I am currently reading Maps to Ecstasy by Gabrielle Roth who is the founder of the 5 Rhythms – a practice of ecstatic dance and a profound movement meditation meant to bring us into deep intimacy with ourselves. I am completely spellbound by her words. She is a healer, an “urban shaman” as she calls herself, and a woman interested in an immanent relationship with living. No transcendence, no stoic unemotive state of enlightenment to chase – her work is dedicated to being in the world in the most whole way we can as thinking, feeling, emobodied beings. I just finished a portion of her book on nurturing instincts. She.
In two weeks I will be starting my Master's degree in Counselling Psychology. For years I have considered many avenues for graduate study, more often than not I have been tyrannized by the thought of making the wrong decision. I've stewed about what the outcome might be – would I be employable? Would I ultimately enjoy the work? If I open this door what about all the others that would shut? Most of all, I've worried about the time and energy it would require from me. But, despite the confusion and fear I am continually haunted by academics and have an undeniably, seemingly DNA based penchant for learning. So, this.
From www.michaelguth.com A few weeks ago I had a session with my long time therapist and mentor. At one point during our conversation he relayed the story in the Bible of Jesus’ transfiguration (Mark 9:2-8). The story, in brief, describes how Jesus journeyed to the top of Mount Tabor with disciples John, James and Peter. Here, these discples, and holy witnesses Elijah and Moses, witnessed the transformation of Jesus into a physical expression of his Divinity. His face shone like the sun, his clothes glowed whiter than anything they had ever seen. The voice of God echoed from the sky “this is my Beloved son. Hear Him!”. Peter, James and.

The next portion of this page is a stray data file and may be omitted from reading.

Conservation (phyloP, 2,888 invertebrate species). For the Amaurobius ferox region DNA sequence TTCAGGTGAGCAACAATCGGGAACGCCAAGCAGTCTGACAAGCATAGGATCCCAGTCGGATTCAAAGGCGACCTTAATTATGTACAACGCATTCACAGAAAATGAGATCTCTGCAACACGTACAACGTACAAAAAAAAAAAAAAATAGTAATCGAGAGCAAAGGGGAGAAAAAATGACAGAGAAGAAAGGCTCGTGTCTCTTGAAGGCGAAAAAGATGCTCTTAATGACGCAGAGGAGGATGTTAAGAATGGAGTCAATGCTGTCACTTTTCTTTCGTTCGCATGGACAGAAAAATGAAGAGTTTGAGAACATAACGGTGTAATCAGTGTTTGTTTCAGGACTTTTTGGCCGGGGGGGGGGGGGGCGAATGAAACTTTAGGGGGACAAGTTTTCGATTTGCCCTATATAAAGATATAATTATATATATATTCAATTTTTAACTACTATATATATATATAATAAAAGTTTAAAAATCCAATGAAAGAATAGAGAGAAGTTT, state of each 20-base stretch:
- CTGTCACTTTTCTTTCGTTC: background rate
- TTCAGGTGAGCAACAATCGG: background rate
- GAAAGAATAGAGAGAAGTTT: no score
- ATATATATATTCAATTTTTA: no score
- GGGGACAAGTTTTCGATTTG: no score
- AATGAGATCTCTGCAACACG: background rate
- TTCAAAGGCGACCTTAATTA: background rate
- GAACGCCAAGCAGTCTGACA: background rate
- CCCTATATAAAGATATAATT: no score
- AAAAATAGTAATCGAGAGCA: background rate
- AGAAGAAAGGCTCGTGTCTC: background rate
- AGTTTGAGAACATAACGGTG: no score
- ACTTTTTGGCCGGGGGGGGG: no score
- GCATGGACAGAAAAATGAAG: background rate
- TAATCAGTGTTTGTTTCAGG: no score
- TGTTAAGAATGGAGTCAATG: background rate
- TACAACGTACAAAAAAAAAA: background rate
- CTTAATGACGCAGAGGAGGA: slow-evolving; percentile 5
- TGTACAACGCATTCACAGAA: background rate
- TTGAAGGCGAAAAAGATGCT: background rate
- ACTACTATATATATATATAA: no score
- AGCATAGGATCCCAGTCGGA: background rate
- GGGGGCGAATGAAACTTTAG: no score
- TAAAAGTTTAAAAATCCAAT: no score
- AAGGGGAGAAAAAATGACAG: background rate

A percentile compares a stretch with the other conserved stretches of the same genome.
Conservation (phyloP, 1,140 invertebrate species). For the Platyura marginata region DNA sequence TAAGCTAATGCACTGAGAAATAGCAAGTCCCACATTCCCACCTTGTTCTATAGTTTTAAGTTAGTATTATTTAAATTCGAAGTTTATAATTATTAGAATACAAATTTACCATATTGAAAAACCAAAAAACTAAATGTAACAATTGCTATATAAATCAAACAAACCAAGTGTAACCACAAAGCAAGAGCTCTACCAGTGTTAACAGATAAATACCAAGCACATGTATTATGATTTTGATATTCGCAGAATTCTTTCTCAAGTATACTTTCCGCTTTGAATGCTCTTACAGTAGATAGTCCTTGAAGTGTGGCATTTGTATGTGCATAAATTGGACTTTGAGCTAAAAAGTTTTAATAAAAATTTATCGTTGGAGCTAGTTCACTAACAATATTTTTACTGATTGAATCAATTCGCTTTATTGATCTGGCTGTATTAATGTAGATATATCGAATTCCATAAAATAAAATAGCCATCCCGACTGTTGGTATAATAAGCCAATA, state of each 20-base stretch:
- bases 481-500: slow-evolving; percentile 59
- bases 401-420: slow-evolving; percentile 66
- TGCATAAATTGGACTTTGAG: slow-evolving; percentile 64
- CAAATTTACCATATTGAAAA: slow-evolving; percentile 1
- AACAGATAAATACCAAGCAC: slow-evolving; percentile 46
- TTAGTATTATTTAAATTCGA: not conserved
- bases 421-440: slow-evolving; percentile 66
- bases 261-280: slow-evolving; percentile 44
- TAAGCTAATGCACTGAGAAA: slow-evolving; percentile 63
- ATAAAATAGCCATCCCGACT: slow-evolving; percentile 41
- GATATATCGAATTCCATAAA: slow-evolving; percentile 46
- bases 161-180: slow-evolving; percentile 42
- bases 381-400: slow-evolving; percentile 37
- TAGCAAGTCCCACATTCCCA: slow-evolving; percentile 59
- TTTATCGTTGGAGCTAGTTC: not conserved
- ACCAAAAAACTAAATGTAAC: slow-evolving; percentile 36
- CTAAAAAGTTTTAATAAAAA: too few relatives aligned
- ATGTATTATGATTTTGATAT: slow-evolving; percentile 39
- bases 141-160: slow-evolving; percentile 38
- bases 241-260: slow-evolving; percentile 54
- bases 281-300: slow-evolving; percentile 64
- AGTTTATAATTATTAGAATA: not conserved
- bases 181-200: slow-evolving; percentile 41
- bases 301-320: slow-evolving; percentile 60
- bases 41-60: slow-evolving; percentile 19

Thich Nhat Hanh I take my daughter for a walk every morning. Sometimes I listen to audiobooks on my IPod in one ear while I walk. Recently I have been listening to Thich Nhat Hanh’s Mindfulness and Psychotherapy which is actually a recording of lectures this Buddhist monk gave years back to a group of psychotherapists. At one point he was talking about the anger he felt during the Vietnam war when a village he had helped rebuild four times was bombed again. He said he wrote a poem about his experience. I became immediately more engaged as some part of me figured that monk’s never actually feel anger – I was eager.